“Tuesdays with Morrie”, by Mitch Albom gives the account of Mitch’s meetings and interactions with his old college professor Morrie Schwartz, who has been slowly dieing over the course of several months of a disease called ALS. This makes Morrie’s situation unique in the fact that he knows roughly when he will pass away, giving him incentive to pass all his advice and experiences before it leaves with him. Throughout the book they discuss many different topics about life including what matters most in it and how we should live it. Although diverse, most of these themes can all be narrowed down to the inevitable death that everyone faces, and how we should deal with this seemingly harsh reality. Morrie goes more in depth on this topic on the fourth tuesday, starting off with saying, “Let’s begin with this idea, everyone knows they’re going to die, but nobody believes it.”. He is implying that despite knowing that we will all die someday, we don’t live our lives like it is going to happen. Because we could pass away at any moment, he encourages us to make the most of each day, asking ourselves, “is today the day?”, “Am I ready?”,”Am I doing all that I need to do?”, “Am I being the person I want to be?”. Morrie tells the reader that once we can learn to accept and be ready for death, only then can we fully live. “Once you learn how to die, you learn how to live”, he says, but can anyone ever really be prepared for death?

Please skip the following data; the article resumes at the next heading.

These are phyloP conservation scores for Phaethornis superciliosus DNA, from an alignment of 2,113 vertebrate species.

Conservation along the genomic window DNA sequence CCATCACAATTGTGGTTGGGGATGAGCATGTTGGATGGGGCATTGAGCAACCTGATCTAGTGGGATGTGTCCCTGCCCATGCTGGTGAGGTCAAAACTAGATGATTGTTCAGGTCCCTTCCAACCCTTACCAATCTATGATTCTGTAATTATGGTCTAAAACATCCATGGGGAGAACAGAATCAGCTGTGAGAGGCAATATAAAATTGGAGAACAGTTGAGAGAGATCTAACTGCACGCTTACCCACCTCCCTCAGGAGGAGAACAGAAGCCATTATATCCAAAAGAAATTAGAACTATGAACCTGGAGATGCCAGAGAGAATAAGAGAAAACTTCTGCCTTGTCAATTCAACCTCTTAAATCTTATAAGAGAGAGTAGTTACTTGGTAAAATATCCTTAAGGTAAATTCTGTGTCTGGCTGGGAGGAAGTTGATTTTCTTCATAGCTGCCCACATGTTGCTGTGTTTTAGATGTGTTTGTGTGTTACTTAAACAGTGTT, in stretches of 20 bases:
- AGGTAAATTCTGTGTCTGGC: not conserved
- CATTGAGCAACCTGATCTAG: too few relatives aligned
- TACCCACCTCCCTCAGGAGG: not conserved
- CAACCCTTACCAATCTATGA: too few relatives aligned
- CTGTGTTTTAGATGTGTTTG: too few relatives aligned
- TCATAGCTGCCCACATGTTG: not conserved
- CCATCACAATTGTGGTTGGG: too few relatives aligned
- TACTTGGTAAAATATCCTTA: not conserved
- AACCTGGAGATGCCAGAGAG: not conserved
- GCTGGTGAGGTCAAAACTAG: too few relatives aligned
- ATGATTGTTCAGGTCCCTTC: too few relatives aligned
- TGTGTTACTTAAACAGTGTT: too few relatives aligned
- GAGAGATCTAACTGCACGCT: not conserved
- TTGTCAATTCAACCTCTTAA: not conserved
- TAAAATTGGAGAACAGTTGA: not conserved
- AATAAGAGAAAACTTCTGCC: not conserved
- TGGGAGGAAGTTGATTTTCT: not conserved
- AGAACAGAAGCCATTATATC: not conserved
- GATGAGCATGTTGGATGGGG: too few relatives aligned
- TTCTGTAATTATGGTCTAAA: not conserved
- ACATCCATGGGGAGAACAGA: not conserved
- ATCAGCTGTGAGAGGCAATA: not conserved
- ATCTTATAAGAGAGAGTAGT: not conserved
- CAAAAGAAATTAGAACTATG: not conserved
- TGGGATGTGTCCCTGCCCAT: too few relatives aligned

Death is sly and mysterious, striking quickly and unpredictably, it is something nobody can ever be fully prepared for, whether it happens suddenly or slowly. It seems that in the end, death comes too quickly, whether we are young or old. The secret to having a long life is not necessarily to have physically lived more years, but to have more memories. A person who has lived 50 years who has many life experiences and made many memories with others will feel like he has lived longer than a person who is 100 years old, but has lived uneventfully, barely experiencing life. This is the main message that Morrie tries to convey throughout the book, and in a way acts as a warning, telling the reader to hold on to the ones we love and the things that really matter, so that when death does come to steal us, we can be as prepared as we can.